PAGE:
HNI Transportation Practice Leader & Associate Vice President
I was fortunate enough to take a short family vacation recently to Disney World. There is no place in the world quite like the “Magic Kingdom.” Walking around the park, I pondered how a company that started with a mouse has evolved into one of the premier customer service organizations in the world. As I sat at Space Mountain, eating cotton candy and waiting for my kids, I quickly jotted down five observations as to what makes the mouse great.
1. Customer service is king
In all my visits to Disney, I can't recall encountering one employee with a bad attitude. Everyone is always well trained and knows exactly what his or her job roles and responsibilities are. The employees are willing to go the extra mile (with a smile!) to make your visit the best it can be.
2. It's easy to do business
Park tickets are easily accessible via any one of many online, on-site, and off-site locales. Transportation to and from the park is not an issue. There are buses, a mono rail, and ferries transporting thousands of people seamlessly. The park hopper passes make it easy to get as much Disney in a day as humanly possible.
3. No detail is too small
Everything in the park looks fresh and new at all times. Cleanliness is incredible given the masses of people that pass through the gates every day. Not a thing at the Disney properties happens that was not scripted or planned to the smallest detail.
4. Boots are on the ground
I observed managers actively walking around the parks observing and making any necessary adjustments immediately. Managers also were picking up garbage as they went about their business. In fact, Disney has equipped these managers with small devices to more efficiently grab the bits of trash they observe during the day. While this may be small, I believe that this sets the tone among the workforce as to the level of excellence that is expected in their jobs.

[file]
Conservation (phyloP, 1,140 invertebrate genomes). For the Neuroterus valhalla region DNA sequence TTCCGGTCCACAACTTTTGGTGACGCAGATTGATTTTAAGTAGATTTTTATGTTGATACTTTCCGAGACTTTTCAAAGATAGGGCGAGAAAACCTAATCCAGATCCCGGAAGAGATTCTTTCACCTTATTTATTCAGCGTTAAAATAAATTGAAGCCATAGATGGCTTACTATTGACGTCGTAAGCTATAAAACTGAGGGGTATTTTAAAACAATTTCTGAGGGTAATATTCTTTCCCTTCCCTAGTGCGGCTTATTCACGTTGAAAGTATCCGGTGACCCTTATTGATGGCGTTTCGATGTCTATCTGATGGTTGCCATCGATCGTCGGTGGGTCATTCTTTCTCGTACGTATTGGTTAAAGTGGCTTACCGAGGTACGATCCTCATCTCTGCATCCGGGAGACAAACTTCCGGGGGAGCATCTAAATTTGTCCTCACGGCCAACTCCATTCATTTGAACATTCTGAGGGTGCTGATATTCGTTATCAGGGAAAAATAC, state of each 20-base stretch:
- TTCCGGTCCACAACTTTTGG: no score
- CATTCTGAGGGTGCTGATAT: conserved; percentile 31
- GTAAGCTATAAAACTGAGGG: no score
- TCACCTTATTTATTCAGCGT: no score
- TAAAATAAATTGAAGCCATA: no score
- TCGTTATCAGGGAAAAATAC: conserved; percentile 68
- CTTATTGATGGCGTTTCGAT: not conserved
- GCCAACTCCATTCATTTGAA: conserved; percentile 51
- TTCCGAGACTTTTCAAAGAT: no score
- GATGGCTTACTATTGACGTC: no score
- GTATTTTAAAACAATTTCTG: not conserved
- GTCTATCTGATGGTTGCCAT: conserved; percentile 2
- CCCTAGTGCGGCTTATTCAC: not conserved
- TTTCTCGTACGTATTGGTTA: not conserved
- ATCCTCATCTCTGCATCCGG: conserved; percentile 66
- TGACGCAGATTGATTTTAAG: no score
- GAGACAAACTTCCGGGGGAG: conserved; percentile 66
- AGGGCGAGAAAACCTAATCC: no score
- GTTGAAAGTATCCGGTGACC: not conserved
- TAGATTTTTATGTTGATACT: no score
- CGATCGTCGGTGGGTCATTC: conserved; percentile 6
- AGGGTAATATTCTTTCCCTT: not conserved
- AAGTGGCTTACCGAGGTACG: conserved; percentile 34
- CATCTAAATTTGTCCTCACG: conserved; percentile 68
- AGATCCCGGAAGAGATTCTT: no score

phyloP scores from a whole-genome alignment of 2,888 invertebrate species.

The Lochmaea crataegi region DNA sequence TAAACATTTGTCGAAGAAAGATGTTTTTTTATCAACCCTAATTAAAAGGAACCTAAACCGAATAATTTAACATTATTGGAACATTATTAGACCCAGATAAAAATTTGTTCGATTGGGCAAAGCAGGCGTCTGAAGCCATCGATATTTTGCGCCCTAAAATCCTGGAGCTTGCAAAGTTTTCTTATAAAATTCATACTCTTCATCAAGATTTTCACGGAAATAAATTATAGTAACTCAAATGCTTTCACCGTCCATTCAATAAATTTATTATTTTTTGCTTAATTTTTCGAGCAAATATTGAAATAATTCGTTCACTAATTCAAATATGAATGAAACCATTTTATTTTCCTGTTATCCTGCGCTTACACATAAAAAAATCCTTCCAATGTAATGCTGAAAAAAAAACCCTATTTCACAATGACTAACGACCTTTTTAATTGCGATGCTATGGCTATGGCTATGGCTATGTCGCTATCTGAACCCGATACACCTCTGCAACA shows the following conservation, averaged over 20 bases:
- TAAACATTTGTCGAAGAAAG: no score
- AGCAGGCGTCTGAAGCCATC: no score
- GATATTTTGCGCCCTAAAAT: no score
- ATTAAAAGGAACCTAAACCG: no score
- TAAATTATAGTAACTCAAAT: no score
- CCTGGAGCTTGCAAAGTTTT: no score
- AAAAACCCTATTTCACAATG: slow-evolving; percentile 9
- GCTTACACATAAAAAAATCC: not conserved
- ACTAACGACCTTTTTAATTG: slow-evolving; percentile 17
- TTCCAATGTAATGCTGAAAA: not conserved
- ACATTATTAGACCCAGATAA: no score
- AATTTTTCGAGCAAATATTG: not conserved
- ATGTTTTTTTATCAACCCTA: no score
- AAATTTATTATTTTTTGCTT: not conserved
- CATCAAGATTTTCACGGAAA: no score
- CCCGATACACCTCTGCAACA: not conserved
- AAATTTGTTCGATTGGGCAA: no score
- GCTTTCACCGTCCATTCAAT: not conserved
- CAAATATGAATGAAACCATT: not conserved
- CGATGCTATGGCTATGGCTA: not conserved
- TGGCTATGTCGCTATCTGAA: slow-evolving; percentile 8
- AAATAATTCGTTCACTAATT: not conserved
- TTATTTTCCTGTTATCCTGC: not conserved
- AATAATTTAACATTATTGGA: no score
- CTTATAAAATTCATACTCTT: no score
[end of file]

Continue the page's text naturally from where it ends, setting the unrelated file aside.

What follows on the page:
5. Constant innovation is the norm
Disney is updating the parks to continually improve customer experience. Old stand-by attractions are given a face-lift. New attractions are created. Creative food choices are offered. New shows, parades, and characters keep Disney veterans coming back.
These observations may be due to a cotton candy overdose, but upon reflection, I believe that any business that can execute my five Disney observations is on a path to greatness. Consider these words of wisdom from Walt himself: “I dream, I test my dreams against my beliefs, I dare to take risks, and I execute my vision to make those dreams come true."